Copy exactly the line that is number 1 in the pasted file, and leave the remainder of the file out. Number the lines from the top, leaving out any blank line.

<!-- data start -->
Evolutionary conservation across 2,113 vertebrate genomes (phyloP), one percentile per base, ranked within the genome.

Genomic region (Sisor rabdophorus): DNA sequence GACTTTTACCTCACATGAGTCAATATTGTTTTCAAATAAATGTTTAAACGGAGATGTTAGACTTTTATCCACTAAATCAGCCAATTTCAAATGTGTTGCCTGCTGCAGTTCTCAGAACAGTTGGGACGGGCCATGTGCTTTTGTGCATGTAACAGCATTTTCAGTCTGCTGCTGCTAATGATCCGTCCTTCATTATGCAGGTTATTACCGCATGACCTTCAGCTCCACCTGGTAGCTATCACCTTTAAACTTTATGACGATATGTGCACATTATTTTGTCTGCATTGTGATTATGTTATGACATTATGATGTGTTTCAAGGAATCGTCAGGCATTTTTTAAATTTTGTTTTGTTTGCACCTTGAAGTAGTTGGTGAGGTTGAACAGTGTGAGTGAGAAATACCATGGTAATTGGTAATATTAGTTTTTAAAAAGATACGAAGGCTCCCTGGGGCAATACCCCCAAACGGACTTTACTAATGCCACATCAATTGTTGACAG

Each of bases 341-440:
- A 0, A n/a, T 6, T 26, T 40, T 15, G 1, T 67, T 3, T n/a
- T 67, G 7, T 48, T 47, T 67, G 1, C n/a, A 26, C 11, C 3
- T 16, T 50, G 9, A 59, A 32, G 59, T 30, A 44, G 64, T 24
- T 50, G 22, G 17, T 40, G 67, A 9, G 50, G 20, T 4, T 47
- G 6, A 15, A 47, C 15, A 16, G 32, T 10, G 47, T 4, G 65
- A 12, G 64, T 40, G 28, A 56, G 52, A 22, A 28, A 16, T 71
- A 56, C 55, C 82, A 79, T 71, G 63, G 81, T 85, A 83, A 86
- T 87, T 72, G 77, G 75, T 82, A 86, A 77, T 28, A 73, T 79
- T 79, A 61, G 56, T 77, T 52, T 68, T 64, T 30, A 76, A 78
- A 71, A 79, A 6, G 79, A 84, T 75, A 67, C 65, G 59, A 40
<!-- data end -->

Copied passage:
Evolutionary conservation across 2,113 vertebrate genomes (phyloP), one percentile per base, ranked within the genome.